Screaming At The Television

I tend to yell at the TV a lot, especially when the news is on.  My loud voice upsets my wife, who says she worries I’ll have a stroke or heart attack. I’m not an intolerant person. I understand everyone has his own point of view. But sometimes I can’t help being outraged by the lack of maturity, morality and objectivity in TV journalism today. The vacuous and insulting content of what is called news today deeply offends me. So, reflexively, I cry out against this unjust assault on critical thinking. I’m not looking to quarrel, but opening my mouth seems to get me into trouble.

Today my wife emailed me a scripture from her calendar at work:

The Lord’s bond-servant must not be quarrelsome, but be kind to all, able to teach, patient when wronged, with Gentleness
correcting those who are in opposition, if perhaps god may grant them repentance leading to the knowledge of the truth — 2 Timothy 2:24-25 (NASB)

That first phrase stood out for me: “The Lord’s bond-servant must not be quarrelsome, …”

Quarrelsome describes someone prone to angry disputes. Disputes are to be dignified, respectful and even loving. Anger, itself, is not a sin (Ephesians 4:26). But  when a dispute is conducted in anger, it becomes quarreling.

The difficulty comes when we feel deeply wronged or threatened. Crying out in pain is a natural response when we are hurt. If we are outraged by the sheer injustice of an  attack, and then criticized for crying out, we are twice offended. Shylock’s famous line, from the Merchant of Venice comes to mind:

I am a Jew. Hath not a Jew eyes?
hath not a Jew hands, organs, dimensions,
senses, affections, passions?
fed with the same food, hurt with the same weapons,
subject to the same diseases, healed by the same means,
warmed and cooled by the same winter and summer, as a Christian is?
If you prick us, do we not bleed?
if you tickle us, do we not laugh?
if you poison us, do we not die?
and if you wrong us, shall we not revenge?
If we are like you in the rest, we will resemble you in that.
If a Jew wrong a Christian, what is his humility? Revenge.
If a Christian wrong a Jew,
what should his sufferance be by Christian example? Why, revenge.
The villany you teach me, I will execute, and it shall go hard
but I will better the instruction.

Like Shylock, we use our pain to justify our outrage. It seems to me that this kind of a response is to be expected, and only becomes “wrong” (as in quarreling) if we remain in that frame of mind, handing over control to our anger. But I don’t think occasional angry responses, which most of us experience, are the same as being quarrelsome. Being quarrelsome is a habit, a typical behavior, a characteristic trait.

The possibility of being quarrelsome is primarily dependent upon the type of person with whom we associate. If our associates are wild and crazy, we also will likely be wild and crazy. If our associates are sober and mature, then we too will probably be sober and mature. The problem arises when we are confronted by fools. I imagine the best advice is to avoid fools. Then you won’t have to worry about how to act or what to say. But sometimes, even under the best of circumstances, there’s no “right” way to act around fools.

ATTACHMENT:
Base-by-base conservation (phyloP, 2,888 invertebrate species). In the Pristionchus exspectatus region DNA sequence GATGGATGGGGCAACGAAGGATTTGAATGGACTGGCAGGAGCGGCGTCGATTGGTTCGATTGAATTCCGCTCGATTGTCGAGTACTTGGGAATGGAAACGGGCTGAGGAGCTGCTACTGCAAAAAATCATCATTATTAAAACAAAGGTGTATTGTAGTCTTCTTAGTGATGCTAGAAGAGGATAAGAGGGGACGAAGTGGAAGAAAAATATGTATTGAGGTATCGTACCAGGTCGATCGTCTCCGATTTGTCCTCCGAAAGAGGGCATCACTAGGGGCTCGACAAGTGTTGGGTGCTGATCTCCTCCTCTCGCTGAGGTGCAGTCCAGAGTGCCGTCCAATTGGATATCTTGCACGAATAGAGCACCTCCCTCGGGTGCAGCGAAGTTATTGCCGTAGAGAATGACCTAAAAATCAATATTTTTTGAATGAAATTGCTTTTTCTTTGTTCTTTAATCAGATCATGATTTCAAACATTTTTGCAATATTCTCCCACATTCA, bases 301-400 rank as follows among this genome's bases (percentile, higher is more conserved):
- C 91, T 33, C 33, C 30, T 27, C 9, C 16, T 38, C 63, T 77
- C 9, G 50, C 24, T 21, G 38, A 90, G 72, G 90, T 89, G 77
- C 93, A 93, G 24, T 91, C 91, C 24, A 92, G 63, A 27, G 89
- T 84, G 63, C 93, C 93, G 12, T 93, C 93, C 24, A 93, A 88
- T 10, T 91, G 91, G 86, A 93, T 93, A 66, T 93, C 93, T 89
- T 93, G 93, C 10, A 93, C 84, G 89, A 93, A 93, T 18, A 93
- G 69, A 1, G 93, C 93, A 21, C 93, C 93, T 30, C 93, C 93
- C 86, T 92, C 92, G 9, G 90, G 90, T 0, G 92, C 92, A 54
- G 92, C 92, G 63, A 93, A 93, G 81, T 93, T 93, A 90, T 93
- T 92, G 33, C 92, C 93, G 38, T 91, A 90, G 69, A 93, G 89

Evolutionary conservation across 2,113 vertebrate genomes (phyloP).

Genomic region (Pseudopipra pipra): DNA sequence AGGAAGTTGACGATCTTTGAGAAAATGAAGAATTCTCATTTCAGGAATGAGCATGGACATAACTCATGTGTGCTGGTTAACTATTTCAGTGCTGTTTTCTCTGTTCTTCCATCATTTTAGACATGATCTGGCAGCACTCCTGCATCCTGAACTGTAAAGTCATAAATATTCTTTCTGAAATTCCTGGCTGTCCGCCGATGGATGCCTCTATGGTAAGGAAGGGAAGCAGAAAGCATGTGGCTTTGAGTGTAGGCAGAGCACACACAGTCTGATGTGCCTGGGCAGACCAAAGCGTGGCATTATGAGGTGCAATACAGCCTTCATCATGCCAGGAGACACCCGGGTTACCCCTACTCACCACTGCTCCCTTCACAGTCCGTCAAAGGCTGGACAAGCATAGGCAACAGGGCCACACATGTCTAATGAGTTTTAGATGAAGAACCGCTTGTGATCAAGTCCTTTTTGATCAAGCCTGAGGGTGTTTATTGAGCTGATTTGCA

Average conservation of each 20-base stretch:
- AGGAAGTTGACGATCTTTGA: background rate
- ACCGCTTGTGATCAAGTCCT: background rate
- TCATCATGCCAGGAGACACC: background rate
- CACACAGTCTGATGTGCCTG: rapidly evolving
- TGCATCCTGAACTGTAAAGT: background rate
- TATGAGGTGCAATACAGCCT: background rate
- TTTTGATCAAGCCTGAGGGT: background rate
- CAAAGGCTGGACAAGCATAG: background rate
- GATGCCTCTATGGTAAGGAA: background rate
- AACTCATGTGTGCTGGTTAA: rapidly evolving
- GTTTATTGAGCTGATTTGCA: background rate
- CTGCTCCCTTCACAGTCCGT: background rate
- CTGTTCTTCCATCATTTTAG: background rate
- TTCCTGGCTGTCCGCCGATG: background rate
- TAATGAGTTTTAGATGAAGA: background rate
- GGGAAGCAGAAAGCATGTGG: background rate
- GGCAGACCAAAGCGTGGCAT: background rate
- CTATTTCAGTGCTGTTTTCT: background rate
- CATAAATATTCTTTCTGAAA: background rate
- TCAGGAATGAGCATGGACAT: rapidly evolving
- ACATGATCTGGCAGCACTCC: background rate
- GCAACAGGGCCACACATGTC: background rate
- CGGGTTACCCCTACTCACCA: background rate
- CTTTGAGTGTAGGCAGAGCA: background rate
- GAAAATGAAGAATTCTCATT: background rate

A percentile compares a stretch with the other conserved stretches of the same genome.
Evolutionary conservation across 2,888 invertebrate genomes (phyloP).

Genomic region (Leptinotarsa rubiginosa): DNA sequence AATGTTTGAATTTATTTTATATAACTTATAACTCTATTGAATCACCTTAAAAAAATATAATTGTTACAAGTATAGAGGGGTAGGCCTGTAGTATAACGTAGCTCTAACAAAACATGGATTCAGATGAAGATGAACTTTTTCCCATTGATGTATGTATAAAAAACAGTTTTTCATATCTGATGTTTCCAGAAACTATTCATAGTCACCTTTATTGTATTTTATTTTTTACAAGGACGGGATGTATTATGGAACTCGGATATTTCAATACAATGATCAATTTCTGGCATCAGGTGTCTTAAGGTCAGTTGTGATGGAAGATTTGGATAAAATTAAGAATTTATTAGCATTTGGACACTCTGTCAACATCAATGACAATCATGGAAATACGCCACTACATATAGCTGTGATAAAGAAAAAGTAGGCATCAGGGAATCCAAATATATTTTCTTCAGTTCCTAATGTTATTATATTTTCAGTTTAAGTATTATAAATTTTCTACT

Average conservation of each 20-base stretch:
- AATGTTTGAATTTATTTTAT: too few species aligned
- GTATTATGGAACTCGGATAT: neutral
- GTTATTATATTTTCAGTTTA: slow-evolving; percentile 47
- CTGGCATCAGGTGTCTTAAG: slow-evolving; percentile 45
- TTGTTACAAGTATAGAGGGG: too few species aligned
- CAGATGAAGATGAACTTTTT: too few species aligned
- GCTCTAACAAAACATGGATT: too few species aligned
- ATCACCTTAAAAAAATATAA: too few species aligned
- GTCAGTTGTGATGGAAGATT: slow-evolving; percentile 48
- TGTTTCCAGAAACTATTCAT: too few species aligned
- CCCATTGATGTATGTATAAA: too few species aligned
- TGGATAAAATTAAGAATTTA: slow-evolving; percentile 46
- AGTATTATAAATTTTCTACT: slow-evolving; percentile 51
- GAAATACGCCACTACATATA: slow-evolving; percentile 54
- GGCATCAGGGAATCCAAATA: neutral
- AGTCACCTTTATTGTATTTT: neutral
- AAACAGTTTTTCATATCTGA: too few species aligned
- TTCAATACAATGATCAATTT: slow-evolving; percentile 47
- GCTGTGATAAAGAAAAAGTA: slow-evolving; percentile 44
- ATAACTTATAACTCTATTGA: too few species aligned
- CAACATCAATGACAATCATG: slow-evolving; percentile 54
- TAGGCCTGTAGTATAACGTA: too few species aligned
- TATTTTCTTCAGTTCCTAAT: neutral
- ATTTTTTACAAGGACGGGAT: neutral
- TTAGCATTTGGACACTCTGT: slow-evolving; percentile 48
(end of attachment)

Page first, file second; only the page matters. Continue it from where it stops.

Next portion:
Pro 26:4 Do not answer a fool according to his folly, or you will be like him yourself.
Pro 26:5 Answer a fool according to his folly, or he will be wise in his own eyes.

Both proverbs have their points. I’m just not sure they will keep me from getting dangerously close to the edge of quarrelsomeness.

But the thrust of 2 Timothy 2:24-25 is in the characteristics, attitudes and behaviors it teaches:

…but be kind to all,
able to teach,
patient when wronged,
with gentleness correcting those who are in opposition,
if perhaps God may grant them repentance leading to the knowledge of the truth …

The point here is that even “disputes” can be good and productive, if we employ kindness. But things like kindness, gentleness and teaching imply an established rapport between individuals who are communicating in a decent, respectful, sensitive way. It seems like this is very rare any more, except in formal settings. So many fools nowadays just rush into arguments in public forums and seek to immediately put down their foes. They are being quarrelsome. As my wife says, it is so hard to be kind, patient and gentle to people when they aren’t being that way to you. You gotta know when to hold ’em and know when to fold ’em. Maybe next time I should just turn off the stupid TV.


About retiredday

I am Michael D. Day, a regular, everyday guy -- retired. I stand for God-given freedom, which means I think for myself. I believe in being civil, because the Bible teaches that we should love our enemies. But I also believe in saying it how I see it, and explaining just why I see it that way, sort of like 2 Timothy 4:2.
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